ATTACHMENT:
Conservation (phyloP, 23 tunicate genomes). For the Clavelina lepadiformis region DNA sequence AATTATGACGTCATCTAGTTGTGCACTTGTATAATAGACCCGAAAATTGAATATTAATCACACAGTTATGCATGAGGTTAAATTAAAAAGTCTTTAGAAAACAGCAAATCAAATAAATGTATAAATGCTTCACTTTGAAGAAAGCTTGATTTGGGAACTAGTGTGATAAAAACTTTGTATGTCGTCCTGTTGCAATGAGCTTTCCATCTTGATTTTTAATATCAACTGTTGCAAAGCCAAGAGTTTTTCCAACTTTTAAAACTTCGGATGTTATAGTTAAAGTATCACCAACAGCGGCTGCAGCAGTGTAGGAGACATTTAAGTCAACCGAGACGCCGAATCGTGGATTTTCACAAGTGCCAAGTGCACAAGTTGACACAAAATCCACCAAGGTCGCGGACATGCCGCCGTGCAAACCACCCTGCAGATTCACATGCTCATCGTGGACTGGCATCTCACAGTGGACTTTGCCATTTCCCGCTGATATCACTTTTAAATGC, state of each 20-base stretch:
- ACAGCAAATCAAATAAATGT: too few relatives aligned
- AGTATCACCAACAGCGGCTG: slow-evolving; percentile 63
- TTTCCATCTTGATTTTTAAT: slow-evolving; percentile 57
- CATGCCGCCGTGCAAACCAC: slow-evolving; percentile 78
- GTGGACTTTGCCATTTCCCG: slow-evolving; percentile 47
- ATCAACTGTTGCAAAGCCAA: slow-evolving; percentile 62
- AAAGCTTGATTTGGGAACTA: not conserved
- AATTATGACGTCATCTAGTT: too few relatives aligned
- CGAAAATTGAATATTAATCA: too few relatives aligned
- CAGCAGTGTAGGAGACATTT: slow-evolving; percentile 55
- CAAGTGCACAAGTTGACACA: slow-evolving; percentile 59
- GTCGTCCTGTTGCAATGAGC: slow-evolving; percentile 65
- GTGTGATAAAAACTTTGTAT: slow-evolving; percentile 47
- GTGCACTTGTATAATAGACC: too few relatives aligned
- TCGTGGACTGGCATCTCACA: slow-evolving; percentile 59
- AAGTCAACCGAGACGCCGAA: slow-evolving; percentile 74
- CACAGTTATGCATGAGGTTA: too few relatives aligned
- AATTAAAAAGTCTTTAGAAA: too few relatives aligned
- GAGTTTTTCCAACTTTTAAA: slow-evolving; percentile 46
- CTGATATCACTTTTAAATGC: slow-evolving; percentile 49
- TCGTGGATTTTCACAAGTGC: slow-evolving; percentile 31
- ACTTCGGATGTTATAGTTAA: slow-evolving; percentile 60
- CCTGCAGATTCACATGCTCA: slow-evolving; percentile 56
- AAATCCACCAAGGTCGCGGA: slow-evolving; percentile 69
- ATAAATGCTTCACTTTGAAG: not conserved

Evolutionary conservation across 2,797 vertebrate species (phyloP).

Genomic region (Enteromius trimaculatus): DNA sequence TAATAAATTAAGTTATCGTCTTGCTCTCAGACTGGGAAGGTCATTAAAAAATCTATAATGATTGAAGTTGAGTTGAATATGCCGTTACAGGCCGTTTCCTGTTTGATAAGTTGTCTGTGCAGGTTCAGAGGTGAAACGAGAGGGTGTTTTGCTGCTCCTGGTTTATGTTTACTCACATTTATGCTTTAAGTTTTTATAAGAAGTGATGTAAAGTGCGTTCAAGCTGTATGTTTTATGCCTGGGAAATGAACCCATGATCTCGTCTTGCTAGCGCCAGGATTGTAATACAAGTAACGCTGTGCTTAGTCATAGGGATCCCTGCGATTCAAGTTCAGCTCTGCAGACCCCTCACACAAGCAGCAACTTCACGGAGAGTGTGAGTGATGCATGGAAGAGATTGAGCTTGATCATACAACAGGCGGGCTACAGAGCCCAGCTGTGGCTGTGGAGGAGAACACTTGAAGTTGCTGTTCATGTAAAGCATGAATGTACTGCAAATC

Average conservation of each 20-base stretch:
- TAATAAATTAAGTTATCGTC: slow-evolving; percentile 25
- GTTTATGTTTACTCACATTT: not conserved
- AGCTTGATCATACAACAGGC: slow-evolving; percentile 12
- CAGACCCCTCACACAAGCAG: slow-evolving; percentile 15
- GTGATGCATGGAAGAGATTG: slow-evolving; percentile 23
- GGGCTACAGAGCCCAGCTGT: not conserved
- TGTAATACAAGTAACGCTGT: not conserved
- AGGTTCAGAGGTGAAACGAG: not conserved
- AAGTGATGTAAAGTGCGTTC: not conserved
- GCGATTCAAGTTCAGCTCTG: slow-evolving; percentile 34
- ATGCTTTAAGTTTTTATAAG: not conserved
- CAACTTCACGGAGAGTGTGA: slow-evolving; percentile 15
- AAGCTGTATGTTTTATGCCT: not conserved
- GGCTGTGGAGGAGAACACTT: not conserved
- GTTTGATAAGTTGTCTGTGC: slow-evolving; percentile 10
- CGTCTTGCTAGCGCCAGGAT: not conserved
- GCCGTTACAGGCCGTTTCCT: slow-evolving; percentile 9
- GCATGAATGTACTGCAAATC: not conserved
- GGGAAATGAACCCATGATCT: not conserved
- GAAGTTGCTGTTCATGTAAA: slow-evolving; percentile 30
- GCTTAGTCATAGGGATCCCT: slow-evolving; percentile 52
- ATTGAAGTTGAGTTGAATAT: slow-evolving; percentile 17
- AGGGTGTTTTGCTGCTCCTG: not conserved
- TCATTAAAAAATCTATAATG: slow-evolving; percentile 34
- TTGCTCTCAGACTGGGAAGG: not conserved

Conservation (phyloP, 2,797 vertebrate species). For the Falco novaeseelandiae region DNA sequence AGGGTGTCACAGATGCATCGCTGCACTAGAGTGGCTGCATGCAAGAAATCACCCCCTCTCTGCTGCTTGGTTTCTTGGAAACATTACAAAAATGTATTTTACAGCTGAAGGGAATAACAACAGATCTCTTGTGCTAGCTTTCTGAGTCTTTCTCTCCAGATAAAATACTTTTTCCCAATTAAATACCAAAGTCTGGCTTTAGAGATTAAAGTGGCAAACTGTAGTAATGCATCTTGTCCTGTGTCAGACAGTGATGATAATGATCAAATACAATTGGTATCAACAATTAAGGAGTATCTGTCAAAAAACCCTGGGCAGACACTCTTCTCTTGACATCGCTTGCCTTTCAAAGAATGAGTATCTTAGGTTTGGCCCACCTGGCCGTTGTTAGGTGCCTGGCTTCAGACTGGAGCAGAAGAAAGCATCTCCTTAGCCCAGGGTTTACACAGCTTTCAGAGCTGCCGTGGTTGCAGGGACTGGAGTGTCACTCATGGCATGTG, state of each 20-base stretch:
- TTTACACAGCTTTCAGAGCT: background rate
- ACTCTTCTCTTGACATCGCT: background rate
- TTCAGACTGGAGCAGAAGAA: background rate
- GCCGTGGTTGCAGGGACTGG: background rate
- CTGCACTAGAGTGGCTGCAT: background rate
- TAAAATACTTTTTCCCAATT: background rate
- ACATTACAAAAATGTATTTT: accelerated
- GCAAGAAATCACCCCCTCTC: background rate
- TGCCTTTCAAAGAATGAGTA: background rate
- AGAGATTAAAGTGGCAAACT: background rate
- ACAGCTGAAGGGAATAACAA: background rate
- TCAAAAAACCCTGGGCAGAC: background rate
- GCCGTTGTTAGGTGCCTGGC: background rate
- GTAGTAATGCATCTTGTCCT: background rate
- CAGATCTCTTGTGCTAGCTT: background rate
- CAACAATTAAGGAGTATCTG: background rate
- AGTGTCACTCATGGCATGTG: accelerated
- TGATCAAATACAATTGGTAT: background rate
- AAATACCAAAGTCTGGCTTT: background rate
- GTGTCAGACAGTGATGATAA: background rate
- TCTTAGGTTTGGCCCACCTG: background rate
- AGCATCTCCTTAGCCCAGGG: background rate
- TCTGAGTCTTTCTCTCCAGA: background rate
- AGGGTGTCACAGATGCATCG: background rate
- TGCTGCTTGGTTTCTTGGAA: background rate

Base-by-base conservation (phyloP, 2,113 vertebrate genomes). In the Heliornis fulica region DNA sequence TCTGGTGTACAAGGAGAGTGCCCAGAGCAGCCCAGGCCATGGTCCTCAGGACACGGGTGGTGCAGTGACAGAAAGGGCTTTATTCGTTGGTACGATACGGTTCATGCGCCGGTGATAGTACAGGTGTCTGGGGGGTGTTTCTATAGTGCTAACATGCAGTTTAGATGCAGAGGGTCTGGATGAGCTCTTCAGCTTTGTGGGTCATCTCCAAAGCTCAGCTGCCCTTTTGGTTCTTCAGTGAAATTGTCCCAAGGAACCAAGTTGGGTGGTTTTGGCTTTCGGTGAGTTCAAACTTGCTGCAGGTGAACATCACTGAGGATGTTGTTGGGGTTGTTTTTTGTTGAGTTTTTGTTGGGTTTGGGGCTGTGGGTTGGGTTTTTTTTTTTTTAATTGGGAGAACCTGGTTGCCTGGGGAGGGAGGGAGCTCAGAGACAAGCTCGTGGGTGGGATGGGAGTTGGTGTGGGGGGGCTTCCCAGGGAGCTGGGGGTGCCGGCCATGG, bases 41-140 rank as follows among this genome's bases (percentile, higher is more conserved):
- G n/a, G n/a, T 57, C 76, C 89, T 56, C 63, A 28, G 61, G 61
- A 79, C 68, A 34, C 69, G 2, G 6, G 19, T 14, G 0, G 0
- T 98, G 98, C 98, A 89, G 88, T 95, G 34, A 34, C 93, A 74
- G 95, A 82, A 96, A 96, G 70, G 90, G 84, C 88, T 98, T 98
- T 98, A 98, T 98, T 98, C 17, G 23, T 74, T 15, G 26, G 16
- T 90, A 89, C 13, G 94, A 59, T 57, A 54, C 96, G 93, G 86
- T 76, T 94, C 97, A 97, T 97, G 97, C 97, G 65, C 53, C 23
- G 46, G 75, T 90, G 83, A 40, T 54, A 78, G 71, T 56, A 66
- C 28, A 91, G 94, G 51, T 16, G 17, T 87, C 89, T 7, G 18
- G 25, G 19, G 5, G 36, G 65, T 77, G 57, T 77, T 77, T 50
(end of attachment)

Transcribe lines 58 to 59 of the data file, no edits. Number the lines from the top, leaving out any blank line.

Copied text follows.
- TTCAGACTGGAGCAGAAGAA: background rate
- GCCGTGGTTGCAGGGACTGG: background rate